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‘Streets Family Photos’ feature South Bend civil rights activists

This photograph shows Bernard, Odie, Mae, Donald, and Nancy Streets in 1960. (Photo courtesy of the Civil Rights Heritage Center)

This photograph shows Odie Mae Streets riding on a water craft in what is believed to be Venice, Italy. (Photo courtesy of the Civil Rights Heritage Center)

This photograph shows Bernard Streets Jr., with members of his family at Indiana University Bloomington's graduation ceremony. (Photo courtesy of the Civil Rights Heritage Center)

This photograph shows Dr. Bernard Streets. (Photo courtesy of the Civil Rights Heritage Center)

This photograph shows Sandy Streets at a beach. (Photo courtesy of the Civil Rights Heritage Center)


SOUTH BEND, Ind.—Photos hanging on the walls of Indiana University South Bend’s Civil Rights Heritage Center in February 1, 2019 depict a family that many will resonate with.

Vacations, living rooms, and piano seats are among the backdrops of the Streets’ family photos on display at the South Bend center.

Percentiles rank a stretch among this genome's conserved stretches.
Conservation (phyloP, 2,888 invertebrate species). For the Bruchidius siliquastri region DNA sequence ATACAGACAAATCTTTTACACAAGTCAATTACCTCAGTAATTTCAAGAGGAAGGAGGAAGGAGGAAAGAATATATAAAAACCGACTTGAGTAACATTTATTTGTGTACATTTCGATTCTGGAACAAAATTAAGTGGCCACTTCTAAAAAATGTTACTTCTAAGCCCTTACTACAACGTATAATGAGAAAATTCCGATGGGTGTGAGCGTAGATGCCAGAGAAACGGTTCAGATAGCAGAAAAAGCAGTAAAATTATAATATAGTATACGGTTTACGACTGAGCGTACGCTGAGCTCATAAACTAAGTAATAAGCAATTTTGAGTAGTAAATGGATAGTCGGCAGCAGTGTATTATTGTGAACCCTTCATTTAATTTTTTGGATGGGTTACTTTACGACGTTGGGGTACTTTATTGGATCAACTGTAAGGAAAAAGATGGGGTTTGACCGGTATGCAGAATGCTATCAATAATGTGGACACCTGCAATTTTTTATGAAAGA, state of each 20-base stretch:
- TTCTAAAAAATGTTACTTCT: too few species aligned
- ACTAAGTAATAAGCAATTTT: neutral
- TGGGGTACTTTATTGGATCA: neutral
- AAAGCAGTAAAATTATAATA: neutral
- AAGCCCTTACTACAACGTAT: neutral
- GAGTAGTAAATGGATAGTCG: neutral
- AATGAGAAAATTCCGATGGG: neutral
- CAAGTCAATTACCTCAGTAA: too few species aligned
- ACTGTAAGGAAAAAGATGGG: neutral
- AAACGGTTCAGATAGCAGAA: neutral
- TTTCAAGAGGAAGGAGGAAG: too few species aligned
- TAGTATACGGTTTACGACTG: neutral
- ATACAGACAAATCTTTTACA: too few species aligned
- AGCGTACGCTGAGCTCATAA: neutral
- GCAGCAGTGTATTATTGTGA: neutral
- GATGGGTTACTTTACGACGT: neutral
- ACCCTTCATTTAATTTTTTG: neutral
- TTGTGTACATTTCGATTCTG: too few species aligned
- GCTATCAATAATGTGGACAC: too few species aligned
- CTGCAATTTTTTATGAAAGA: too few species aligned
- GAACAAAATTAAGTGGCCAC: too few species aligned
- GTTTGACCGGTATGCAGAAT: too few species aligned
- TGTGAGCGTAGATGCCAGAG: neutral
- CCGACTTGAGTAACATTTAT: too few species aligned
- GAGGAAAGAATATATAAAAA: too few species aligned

The gallery titled “Streets Family Photos” displays just fourteen of the hundreds of photographs donated to the center by the family’s youngest daughter, Sandra Streets.

The photos begin to tell the story of Dr. Bernard and Odie Mae Streets and their family, who worked for decades to fight racial injustices in South Bend from the 1930s through the 1960s.

Archival photos also document a few South Bend chapters of betterment organizations, such as the National Association for the Advancement of Colored People (NAACP).

“We’re exhibiting just 14 of 200 slides that just show this one family. They went on family vacations, they had weddings, they had holidays, in addition to their activist’s role, they were a family, that lived and had all these cherished moments some of these are funny some of these are very poignant some of these are really touching and they talk about this one,” said George Garner, interim director of the Civil Rights Heritage Center.

Photos of the family will be on display until February 28, the final day of the nationally observed Black History Month.

The Center has additional programming throughout the month of February, including a talk with a historian, Jeff Wilkes, titled “Contested Waters,’ who will speak on the history of pool segregation throughout the entire United States.

The Civil Right Heritage Center itself used to be a segregated city swimming pool.

“We feel very strongly that the history of African Americans in our city and in order nation happened twelve months out of the year so for us every month is black history month,” Garner said.

The Civil Rights Heritage Center is located at 1040 West Washington Street in South Bend.

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